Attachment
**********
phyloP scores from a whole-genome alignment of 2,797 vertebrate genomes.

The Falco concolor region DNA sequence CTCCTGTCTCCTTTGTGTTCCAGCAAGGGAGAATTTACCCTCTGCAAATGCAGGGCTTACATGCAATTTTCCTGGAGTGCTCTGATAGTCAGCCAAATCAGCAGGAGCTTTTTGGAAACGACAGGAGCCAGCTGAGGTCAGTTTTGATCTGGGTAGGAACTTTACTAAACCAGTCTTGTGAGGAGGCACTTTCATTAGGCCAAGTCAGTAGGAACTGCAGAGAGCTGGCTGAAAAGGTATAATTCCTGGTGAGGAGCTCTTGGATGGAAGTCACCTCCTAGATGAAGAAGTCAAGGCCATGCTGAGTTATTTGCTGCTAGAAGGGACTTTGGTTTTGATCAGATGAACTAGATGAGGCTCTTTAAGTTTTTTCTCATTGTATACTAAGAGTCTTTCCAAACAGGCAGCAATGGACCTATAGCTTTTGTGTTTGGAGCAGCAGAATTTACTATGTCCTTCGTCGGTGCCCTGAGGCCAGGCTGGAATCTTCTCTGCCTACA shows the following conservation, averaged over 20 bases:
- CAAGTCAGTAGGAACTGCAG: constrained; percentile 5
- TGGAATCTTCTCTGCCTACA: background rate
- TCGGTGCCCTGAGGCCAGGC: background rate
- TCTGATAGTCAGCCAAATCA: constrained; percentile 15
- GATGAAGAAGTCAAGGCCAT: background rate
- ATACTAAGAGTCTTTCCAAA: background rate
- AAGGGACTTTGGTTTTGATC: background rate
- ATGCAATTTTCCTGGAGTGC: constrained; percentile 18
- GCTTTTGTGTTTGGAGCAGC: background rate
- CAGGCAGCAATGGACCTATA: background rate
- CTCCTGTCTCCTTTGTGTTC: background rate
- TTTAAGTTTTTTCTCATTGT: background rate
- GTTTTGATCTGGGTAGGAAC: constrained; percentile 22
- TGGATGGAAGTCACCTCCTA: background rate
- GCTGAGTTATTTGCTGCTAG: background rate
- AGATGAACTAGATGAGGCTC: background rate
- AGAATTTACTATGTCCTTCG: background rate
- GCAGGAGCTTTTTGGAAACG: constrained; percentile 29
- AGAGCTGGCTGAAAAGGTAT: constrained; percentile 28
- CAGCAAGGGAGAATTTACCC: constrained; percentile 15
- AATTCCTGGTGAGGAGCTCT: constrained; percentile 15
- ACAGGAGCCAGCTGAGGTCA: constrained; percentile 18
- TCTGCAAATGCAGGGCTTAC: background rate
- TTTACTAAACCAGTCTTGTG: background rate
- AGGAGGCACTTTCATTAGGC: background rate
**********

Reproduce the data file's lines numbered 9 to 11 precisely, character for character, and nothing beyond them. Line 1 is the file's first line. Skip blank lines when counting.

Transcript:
- AAGGGACTTTGGTTTTGATC: background rate
- ATGCAATTTTCCTGGAGTGC: constrained; percentile 18
- GCTTTTGTGTTTGGAGCAGC: background rate